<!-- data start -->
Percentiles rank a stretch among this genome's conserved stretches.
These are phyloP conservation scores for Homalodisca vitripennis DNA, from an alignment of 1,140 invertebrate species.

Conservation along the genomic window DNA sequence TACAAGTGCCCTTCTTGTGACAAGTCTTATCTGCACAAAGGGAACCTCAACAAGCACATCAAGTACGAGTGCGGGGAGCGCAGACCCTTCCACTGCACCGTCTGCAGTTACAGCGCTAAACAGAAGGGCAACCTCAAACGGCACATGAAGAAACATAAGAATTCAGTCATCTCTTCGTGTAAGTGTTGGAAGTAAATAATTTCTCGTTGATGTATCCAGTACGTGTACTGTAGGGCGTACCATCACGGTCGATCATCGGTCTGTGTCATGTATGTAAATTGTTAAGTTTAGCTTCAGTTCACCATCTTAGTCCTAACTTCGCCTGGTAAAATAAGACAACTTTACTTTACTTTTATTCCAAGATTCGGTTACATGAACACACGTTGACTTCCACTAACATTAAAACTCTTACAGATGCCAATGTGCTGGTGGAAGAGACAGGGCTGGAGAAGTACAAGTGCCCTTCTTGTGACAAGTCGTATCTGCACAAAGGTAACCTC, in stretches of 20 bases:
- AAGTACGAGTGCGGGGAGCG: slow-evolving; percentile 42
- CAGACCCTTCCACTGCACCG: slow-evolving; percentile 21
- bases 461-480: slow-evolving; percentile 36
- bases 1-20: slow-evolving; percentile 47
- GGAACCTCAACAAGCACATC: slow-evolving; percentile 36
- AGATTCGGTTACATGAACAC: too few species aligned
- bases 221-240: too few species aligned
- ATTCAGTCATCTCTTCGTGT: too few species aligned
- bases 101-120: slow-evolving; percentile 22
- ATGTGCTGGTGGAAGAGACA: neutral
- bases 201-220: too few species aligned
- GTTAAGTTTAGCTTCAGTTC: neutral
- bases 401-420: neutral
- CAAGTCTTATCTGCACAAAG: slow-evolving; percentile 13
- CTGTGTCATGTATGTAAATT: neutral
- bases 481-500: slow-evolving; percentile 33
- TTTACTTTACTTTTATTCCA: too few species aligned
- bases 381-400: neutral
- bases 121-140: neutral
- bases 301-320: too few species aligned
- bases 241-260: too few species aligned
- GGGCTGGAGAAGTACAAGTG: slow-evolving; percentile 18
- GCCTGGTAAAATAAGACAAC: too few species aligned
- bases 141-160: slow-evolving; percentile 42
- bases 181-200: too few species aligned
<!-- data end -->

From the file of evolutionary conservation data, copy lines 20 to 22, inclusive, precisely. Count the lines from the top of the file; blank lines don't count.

- TTTACTTTACTTTTATTCCA: too few species aligned
- bases 381-400: neutral
- bases 121-140: neutral